Standard

Species divergence and trait convergence in experimental plant community assembly. / Fukami, T.; Bezemer, T.M.; Mortimer, S.R.; Van der Putten, W.H.

In: Ecology Letters, Vol. 8, No. 12, 2005, p. 1283-1290.

Research output: Contribution to journal/periodicalArticleScientificpeer-review

Harvard

APA

Vancouver

Author

Fukami, T. ; Bezemer, T.M. ; Mortimer, S.R. ; Van der Putten, W.H. / Species divergence and trait convergence in experimental plant community assembly. In: Ecology Letters. 2005 ; Vol. 8, No. 12. pp. 1283-1290.

BibTeX

@article{bfbaab2ce8064aaaa3f1126f975d3ef1,
title = "Species divergence and trait convergence in experimental plant community assembly",
abstract = "Despite decades of research, it remains controversial whether ecological communities converge towards a common structure determined by environmental conditions irrespective of assembly history. Here, we show experimentally that the answer depends on the level of community organization considered. In a 9-year grassland experiment, we manipulated initial plant composition on abandoned arable land and subsequently allowed natural colonization. Initial compositional variation caused plant communities to remain divergent in species identities, even though these same communities converged strongly in species traits. This contrast between species divergence and trait convergence could not be explained by dispersal limitation or community neutrality alone. Our results show that the simultaneous operation of trait-based assembly rules and species-level priority effects drives community assembly, making it both deterministic and historically contingent, but at different levels of community organization. [KEYWORDS: Alternative states ; assembly history ; assembly rules ; community convergence ; dispersal limitation ; ecological restoration ; historical contingency ; neutral theory ; priority effects ; succession]",
author = "T. Fukami and T.M. Bezemer and S.R. Mortimer and {Van der Putten}, W.H.",
note = "Reporting year: 2005 Metis note: 3695; CTE; MTI ; TE file:///L:/Endnotedatabases/NIOOPUB/pdfs/Pdfs2005/Fukami_ea_3695.pdf",
year = "2005",
doi = "10.1111/j.1461-0248.2005.00829.x",
language = "English",
volume = "8",
pages = "1283--1290",
journal = "Ecology Letters",
issn = "1461-023X",
publisher = "Wiley-Blackwell",
number = "12",

}

RIS

TY - JOUR

T1 - Species divergence and trait convergence in experimental plant community assembly

AU - Fukami, T.

AU - Bezemer, T.M.

AU - Mortimer, S.R.

AU - Van der Putten, W.H.

N1 - Reporting year: 2005 Metis note: 3695; CTE; MTI ; TE file:///L:/Endnotedatabases/NIOOPUB/pdfs/Pdfs2005/Fukami_ea_3695.pdf

PY - 2005

Y1 - 2005

N2 - Despite decades of research, it remains controversial whether ecological communities converge towards a common structure determined by environmental conditions irrespective of assembly history. Here, we show experimentally that the answer depends on the level of community organization considered. In a 9-year grassland experiment, we manipulated initial plant composition on abandoned arable land and subsequently allowed natural colonization. Initial compositional variation caused plant communities to remain divergent in species identities, even though these same communities converged strongly in species traits. This contrast between species divergence and trait convergence could not be explained by dispersal limitation or community neutrality alone. Our results show that the simultaneous operation of trait-based assembly rules and species-level priority effects drives community assembly, making it both deterministic and historically contingent, but at different levels of community organization. [KEYWORDS: Alternative states ; assembly history ; assembly rules ; community convergence ; dispersal limitation ; ecological restoration ; historical contingency ; neutral theory ; priority effects ; succession]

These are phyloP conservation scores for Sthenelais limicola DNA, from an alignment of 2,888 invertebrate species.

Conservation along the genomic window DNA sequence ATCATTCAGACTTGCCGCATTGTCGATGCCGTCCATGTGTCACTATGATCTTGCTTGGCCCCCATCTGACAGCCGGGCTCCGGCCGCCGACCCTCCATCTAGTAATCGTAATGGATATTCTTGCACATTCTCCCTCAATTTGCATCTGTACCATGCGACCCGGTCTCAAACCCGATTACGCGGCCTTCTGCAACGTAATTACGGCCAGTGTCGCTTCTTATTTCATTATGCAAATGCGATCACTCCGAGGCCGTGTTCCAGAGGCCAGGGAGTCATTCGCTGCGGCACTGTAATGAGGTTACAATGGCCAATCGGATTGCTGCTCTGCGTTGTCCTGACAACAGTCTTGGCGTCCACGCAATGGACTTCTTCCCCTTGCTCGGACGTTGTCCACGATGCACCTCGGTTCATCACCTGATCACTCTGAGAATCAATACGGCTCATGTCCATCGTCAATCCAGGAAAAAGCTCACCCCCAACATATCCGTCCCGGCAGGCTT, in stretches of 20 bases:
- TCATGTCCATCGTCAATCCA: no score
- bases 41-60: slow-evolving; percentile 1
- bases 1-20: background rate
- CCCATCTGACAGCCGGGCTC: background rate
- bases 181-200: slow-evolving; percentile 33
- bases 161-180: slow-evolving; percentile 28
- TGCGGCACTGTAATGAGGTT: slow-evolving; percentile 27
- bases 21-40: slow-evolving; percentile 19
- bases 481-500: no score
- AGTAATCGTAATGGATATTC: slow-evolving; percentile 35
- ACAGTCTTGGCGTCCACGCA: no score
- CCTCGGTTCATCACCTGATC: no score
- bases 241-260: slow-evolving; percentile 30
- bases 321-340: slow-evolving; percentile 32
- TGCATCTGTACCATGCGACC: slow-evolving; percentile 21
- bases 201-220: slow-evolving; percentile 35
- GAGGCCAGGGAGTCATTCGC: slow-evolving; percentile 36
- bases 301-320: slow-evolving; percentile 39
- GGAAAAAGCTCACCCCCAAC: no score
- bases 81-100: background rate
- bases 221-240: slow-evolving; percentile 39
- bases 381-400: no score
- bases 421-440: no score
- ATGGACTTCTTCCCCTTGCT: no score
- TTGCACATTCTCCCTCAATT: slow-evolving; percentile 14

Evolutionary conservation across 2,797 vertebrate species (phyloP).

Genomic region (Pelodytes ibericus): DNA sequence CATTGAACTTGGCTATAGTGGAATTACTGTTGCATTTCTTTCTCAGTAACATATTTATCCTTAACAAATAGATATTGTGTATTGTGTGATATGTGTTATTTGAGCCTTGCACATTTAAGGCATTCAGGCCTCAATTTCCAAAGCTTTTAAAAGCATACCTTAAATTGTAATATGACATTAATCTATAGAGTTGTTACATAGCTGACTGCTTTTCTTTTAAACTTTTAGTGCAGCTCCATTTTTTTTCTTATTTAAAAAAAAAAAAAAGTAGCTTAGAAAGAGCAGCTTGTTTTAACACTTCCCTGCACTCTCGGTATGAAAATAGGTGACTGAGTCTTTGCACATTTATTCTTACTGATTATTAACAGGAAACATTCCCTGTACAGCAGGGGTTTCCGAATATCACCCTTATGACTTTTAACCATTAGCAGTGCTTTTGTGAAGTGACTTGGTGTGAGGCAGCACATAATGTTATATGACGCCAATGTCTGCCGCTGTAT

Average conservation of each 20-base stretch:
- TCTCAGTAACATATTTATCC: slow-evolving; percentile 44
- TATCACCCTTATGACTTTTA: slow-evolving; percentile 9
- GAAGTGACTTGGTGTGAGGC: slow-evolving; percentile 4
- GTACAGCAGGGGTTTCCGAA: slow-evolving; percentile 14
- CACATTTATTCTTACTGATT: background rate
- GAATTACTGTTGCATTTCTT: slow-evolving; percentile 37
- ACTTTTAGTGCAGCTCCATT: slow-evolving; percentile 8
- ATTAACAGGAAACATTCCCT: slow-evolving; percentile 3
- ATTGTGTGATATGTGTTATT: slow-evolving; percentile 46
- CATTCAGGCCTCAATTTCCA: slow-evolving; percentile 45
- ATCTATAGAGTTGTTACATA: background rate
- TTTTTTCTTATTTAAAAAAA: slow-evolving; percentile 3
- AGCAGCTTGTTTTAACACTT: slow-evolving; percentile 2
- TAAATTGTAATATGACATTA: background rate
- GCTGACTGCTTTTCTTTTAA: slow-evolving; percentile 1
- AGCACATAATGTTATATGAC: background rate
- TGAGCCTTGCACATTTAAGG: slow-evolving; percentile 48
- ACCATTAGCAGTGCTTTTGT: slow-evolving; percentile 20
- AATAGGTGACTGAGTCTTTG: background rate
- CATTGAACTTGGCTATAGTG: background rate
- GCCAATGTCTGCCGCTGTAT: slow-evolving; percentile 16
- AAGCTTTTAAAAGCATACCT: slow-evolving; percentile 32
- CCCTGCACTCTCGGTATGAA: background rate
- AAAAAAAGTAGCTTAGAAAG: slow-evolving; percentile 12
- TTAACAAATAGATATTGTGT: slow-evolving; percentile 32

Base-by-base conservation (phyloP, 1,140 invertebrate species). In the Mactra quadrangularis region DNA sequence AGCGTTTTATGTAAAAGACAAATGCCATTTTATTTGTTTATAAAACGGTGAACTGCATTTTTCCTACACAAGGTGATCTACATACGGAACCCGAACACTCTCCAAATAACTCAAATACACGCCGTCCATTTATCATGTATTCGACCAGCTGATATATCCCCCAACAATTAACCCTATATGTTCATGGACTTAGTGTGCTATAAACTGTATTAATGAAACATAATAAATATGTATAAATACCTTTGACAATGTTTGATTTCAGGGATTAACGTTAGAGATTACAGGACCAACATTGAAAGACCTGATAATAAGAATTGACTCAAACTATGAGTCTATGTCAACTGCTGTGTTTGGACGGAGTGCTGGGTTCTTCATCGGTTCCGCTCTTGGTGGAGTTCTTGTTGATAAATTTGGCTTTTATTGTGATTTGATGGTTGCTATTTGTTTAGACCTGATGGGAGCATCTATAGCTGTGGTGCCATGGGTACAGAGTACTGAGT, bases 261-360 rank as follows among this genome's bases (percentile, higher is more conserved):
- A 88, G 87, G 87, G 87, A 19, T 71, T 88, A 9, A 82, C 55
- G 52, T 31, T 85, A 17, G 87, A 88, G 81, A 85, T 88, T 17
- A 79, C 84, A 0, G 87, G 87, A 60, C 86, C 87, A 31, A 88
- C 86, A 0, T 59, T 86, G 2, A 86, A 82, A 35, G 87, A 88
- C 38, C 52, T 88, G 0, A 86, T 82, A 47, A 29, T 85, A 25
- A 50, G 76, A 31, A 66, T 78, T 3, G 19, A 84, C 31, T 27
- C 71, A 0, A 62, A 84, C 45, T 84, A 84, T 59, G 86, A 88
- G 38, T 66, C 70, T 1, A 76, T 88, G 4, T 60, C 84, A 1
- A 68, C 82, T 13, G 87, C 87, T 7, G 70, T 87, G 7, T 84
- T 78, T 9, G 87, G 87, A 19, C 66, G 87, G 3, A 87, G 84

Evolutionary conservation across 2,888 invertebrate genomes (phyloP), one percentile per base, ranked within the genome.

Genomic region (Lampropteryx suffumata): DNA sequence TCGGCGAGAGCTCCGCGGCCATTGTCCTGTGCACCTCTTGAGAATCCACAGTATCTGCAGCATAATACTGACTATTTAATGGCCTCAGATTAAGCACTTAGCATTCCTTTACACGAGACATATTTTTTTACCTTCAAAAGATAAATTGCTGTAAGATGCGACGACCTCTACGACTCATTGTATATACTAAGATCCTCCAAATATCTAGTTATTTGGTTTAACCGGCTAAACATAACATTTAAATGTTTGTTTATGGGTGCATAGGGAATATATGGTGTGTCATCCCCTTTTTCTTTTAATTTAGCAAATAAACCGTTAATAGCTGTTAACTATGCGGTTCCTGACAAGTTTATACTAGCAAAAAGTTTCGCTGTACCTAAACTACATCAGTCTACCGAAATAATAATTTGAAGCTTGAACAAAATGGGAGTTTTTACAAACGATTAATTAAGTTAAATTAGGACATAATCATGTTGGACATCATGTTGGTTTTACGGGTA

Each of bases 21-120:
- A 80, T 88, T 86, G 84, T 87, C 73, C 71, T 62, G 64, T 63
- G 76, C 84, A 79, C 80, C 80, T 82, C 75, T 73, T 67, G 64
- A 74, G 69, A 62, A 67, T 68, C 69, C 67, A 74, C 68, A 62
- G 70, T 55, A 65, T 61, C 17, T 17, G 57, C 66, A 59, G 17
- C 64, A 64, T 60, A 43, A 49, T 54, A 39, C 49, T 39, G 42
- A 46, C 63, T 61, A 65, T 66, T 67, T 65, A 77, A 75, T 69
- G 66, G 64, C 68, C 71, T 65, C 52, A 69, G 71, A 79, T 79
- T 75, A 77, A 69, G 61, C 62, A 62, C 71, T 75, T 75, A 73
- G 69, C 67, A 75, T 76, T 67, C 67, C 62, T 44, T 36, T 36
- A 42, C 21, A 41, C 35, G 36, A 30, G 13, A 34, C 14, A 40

AB - Despite decades of research, it remains controversial whether ecological communities converge towards a common structure determined by environmental conditions irrespective of assembly history. Here, we show experimentally that the answer depends on the level of community organization considered. In a 9-year grassland experiment, we manipulated initial plant composition on abandoned arable land and subsequently allowed natural colonization. Initial compositional variation caused plant communities to remain divergent in species identities, even though these same communities converged strongly in species traits. This contrast between species divergence and trait convergence could not be explained by dispersal limitation or community neutrality alone. Our results show that the simultaneous operation of trait-based assembly rules and species-level priority effects drives community assembly, making it both deterministic and historically contingent, but at different levels of community organization. [KEYWORDS: Alternative states ; assembly history ; assembly rules ; community convergence ; dispersal limitation ; ecological restoration ; historical contingency ; neutral theory ; priority effects ; succession]

U2 - 10.1111/j.1461-0248.2005.00829.x

DO - 10.1111/j.1461-0248.2005.00829.x

M3 - Article

VL - 8

SP - 1283

EP - 1290

JO - Ecology Letters

JF - Ecology Letters

SN - 1461-023X

IS - 12

ER -

ID: 200865